Wednesday, May 30, 2012

Information Alert: Cuccinelli Says Scholarship Tax Credits Constitutional

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Victoria Cobb, President

Wednesday, May 30, 2012


Information Alert: Cuccinelli Says Scholarship Tax Credits Constitutional


It’s been one of the primary and yet wholly flawed arguments liberals in Virginia have used against educational freedom for parents.  The claim that by allowing individuals and businesses to claim a tax credit for private donations to scholarship programs, the state is violating the Virginia Constitution’s provision against “appropriations” to non-government agencies, and in particular, “sectarian” institutions.


On Friday, Attorney General Ken Cuccinelli rejected that flawed argument in an opinion responding to an inquiry from Delegate Scott Surovell (D-44, Fairfax), one of the General Assembly’s most outspoken critics of education freedom for children and families.  This year the General Assembly and Governor Bob McDonnell signed into law a tax credit for individual and business donations to private scholarship programs.


Cuccinelli concluded that such a tax credit does not violate the state Constitution because simply allowing an individual or business to keep some of their income should they donate to a scholarship program is not an “appropriation” of the General Assembly.  The opinion reads, “Legislation providing for tax credits does not set aside a sum certain in the treasury upon its passage, nor does it identify each individual who will benefit from its passage. Moreover, it does not allocate a specific credit amount to any particular claimant since each qualifying taxpayer will not necessarily be entitled to the maximum allowable credit for any specific year.”


To liberals, of course, any money that you’ve earned that the government graciously allows you to keep through a tax credit or deduction is still “public money” that they should control.  Consequently, you shouldn’t be allowed to spend that money any way you want, especially on something religious.  Cuccinelli added, “Significantly, if the meaning of ‘appropriation’ were extended as you suggest, charitable donations to churches would not be deductible for Virginia income tax purposes, for by allowing deductions for sectarian causes, the General Assembly has decreased the tax revenues that otherwise would flow into the general fund.”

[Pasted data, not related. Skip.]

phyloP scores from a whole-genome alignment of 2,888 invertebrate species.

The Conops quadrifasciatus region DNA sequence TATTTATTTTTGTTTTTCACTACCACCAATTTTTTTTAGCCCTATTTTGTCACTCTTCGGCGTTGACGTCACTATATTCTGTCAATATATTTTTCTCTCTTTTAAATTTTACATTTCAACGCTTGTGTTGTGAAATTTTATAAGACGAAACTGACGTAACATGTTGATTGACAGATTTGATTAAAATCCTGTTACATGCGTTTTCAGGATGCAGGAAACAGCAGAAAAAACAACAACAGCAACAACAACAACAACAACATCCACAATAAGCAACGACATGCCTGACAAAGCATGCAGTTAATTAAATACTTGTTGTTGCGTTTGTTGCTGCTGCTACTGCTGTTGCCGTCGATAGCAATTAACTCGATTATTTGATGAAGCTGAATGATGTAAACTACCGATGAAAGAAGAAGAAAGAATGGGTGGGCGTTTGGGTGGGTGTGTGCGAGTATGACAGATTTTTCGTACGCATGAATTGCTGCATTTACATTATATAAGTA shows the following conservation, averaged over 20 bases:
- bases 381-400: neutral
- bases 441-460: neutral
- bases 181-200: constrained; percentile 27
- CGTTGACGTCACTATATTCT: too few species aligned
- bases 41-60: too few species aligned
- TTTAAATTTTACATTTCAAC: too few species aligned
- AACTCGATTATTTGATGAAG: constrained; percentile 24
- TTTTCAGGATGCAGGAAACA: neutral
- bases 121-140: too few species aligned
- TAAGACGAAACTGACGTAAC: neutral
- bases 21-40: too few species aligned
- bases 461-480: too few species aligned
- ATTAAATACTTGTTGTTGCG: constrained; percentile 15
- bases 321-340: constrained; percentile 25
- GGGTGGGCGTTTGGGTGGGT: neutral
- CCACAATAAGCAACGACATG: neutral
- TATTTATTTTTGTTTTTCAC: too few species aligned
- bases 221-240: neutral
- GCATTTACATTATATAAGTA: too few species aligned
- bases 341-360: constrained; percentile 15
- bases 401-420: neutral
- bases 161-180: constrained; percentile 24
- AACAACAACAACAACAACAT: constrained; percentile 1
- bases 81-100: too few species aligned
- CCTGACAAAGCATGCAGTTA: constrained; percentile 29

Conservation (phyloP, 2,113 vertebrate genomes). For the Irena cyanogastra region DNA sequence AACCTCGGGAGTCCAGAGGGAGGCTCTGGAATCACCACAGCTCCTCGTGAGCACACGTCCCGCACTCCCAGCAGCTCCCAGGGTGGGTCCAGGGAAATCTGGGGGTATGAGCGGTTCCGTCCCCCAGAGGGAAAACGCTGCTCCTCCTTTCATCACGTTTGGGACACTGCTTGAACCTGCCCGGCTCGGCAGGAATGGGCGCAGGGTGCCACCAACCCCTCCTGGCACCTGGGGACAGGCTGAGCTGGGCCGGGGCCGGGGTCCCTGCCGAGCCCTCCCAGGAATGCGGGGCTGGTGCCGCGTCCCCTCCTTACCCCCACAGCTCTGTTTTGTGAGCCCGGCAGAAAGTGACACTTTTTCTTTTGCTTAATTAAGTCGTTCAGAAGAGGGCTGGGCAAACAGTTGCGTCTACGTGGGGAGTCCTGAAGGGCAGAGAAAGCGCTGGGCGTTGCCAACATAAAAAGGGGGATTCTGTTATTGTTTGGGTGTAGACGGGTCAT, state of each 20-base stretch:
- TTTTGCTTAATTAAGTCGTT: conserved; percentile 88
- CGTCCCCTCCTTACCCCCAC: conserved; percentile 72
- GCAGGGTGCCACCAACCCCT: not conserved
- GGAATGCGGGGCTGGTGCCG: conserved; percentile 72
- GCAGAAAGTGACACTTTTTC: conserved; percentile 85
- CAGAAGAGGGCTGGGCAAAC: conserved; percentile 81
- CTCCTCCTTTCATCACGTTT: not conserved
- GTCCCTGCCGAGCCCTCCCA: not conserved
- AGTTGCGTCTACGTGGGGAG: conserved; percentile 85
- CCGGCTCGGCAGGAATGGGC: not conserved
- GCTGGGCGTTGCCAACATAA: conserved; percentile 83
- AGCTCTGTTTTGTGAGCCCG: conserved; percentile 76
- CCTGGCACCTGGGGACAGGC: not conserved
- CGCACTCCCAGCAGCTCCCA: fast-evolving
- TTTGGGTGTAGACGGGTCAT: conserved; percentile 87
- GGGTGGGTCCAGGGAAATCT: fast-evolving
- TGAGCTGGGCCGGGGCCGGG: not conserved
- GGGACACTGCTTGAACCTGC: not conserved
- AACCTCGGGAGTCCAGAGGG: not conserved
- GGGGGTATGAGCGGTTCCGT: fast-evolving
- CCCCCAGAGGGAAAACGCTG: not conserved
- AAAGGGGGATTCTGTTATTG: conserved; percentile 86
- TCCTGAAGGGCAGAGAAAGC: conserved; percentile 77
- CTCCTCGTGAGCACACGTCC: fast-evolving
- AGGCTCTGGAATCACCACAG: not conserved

Of course, liberals in Virginia would be just fine with that, I’m sure.  They are desperately trying to separate everything “religious” in nature from the “public.”  The money argument was also used this year against conscience clause protections for private child placement agencies.  Opponents argued that a private entity doing work “on behalf of the government” becomes an “agent of the state” and immediately must reject its religious identity or lose “government” funds.  Of course, following that logic with Surrovell’s argument concerning tax credits actually being an appropriation, any church, religious organization or non-profit that happens to enjoy tax exempt status must lose its religious identity because they are getting a “benefit” from the government. 


Last year, the U.S. Supreme Court upheld the constitutionality of a similar Arizona scholarship tax credit, but liberals continue to beat the same drum.  It’s another reason why we all must have a clear understanding of our religious liberty, and why we must continue to fight to preserve it.

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